Smoking Linked to Chronic Pain in Women
If you need yet another good reason to quit smoking for good, here it is. A study conducted by researchers at the University of Kentucky has found that women who smoke may be at greater risk of suffering from chronic pain than those who do not.
Researchers surveyed over 6000 women (18 years of age or older and living in Kentucky), asking them (1) whether they smoked and (2) if they suffered from any of the following conditions: chronic head pain, chronic neck pain, chronic back pain, sciatica, fibromyalgia, joint pain, nerve problems and pain all over their body. A statistical analysis of their responses suggested that women who currently smoked or who had smoked previously were more likely to report having at least one symptom of chronic pain than women who had never smoked. Those who smoked daily were 104 percent more likely to suffer from chronic pain. Occasional smokers were 68 percent more likely. Even former smokers were at 20 percent greater risk of chronic pain.
Study results revealed that chronic pain was more strongly associated with a daily smoking habit than older age, low academic achievement, obesity or living in a county in Appalachia.
Co-author of the study, Dr. David Mannino, a pulmonary physician from the UK College of Public Health, suggested that the study results could represent something of a “chicken and egg” scenario. He explained, “This study shows a strong relationship between heavy smoking and chronic pain in women, but what is the direction of this association? Does smoking cause more chronic pain, or do more women take up smoking as a coping mechanism for experiencing chronic pain?”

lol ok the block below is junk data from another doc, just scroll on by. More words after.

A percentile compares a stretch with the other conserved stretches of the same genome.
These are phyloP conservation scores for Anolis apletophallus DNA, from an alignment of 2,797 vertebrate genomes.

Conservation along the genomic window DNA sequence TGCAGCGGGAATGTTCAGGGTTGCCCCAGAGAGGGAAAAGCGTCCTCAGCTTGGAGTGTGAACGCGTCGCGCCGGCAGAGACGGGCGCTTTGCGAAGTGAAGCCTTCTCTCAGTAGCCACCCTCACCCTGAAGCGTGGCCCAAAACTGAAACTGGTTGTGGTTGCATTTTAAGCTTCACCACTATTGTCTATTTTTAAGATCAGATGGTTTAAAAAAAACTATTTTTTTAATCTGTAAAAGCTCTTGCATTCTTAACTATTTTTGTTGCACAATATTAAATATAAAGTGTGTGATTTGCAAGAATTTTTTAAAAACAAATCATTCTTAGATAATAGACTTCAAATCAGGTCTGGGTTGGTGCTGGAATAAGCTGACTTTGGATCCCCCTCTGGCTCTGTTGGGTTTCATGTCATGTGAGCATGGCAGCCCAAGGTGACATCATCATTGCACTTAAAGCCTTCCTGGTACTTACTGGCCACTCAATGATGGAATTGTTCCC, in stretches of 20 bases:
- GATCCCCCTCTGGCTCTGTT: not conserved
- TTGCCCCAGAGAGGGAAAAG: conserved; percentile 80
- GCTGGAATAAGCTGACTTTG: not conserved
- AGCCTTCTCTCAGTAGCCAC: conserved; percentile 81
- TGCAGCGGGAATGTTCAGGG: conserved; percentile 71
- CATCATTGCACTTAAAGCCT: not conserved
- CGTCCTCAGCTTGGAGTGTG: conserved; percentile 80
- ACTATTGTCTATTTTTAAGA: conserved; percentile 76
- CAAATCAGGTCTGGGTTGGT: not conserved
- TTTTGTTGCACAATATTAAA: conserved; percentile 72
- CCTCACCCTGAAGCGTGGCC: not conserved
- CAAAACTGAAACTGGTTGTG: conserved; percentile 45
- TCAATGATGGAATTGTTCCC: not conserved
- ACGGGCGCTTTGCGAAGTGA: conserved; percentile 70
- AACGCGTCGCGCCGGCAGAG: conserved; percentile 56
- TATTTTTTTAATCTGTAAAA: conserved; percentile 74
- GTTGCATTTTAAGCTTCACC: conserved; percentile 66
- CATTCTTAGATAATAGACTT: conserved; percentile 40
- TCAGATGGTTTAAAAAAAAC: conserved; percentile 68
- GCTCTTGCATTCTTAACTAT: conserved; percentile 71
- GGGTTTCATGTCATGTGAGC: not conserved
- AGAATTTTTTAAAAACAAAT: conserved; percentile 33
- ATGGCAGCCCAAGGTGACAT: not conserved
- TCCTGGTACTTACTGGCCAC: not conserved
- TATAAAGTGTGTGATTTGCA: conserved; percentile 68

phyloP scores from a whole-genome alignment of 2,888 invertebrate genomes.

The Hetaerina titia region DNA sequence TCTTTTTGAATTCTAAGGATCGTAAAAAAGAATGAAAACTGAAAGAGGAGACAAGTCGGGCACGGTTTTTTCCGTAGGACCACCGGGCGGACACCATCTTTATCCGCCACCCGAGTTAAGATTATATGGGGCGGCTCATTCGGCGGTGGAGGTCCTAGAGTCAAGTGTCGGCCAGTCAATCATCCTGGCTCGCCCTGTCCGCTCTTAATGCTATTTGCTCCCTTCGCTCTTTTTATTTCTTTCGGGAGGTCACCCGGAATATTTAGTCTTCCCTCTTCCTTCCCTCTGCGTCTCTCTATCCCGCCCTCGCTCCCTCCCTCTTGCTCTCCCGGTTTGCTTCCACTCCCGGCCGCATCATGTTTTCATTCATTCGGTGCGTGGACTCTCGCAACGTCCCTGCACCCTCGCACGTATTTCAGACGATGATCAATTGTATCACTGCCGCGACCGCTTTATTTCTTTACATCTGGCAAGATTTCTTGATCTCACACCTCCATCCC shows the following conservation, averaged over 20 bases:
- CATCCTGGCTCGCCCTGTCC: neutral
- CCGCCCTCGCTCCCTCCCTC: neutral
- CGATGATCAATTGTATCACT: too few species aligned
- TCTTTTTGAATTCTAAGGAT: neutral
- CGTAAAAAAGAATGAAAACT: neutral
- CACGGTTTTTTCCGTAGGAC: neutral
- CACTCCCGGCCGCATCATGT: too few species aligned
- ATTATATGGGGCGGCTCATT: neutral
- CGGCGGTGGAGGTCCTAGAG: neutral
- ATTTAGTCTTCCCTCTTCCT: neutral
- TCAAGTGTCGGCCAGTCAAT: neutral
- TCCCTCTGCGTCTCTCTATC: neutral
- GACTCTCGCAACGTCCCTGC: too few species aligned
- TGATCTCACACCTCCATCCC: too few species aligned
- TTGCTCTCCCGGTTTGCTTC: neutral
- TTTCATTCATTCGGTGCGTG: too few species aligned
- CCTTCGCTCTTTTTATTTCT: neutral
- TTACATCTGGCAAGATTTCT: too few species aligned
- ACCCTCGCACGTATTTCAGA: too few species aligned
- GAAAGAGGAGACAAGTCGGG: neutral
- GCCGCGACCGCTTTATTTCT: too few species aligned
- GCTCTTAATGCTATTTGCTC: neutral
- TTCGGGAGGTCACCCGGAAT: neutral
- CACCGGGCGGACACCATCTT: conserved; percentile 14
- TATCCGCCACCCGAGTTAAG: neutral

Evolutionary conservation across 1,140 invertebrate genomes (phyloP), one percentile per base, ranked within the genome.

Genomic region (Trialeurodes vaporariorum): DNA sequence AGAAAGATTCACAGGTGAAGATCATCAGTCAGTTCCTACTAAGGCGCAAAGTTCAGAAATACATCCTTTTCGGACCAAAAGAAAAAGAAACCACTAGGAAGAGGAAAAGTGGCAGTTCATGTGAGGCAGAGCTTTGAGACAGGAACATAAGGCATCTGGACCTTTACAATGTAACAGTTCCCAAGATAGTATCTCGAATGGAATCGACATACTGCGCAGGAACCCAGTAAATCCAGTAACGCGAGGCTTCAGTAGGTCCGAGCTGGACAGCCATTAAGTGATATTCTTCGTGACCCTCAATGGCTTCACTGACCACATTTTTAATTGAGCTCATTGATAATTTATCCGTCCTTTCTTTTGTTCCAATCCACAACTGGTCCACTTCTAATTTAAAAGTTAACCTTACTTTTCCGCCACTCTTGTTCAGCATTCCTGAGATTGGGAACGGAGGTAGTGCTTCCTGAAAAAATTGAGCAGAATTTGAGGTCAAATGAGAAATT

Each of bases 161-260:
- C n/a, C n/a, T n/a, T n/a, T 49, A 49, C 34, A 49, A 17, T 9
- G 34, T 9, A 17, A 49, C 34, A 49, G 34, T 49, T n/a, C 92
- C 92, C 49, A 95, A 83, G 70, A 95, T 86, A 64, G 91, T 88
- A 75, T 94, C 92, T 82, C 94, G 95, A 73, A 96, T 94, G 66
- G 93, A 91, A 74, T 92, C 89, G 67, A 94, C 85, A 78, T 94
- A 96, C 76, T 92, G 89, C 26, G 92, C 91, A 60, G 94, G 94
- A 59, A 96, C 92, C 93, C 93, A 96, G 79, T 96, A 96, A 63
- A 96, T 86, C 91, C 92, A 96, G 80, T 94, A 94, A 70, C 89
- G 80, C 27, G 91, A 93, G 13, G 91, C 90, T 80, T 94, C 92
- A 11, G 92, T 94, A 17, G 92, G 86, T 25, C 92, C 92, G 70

Since acute pain is a protective response to some sort of injury, Mannino hypothesized that women smokers may have experienced an acute pain that then developed into chronic pain because their normal mechanisms of protection had been damaged by smoke exposure.
Another co-author of the study, Dr. Leslie Crofford, director of the Center for the Advancement of Women’s Health, noted that it would be a good idea for researchers to now investigate if there is a link between smoking, psychopathology, quitting smoking and how chronic pain is managed.
Crofford says, “Our results show there is a dose-response relationship between smoking classification and chronic pain syndromes. It’s possible that patients experiencing chronic pain could benefit from smoking cessation treatment in addition to the treatment for their pain. Similarly, it’s possible that the appropriate treatment of chronic pain could increase a smoker’s chances of successfully quitting. Right now, more research is needed on these interventions.”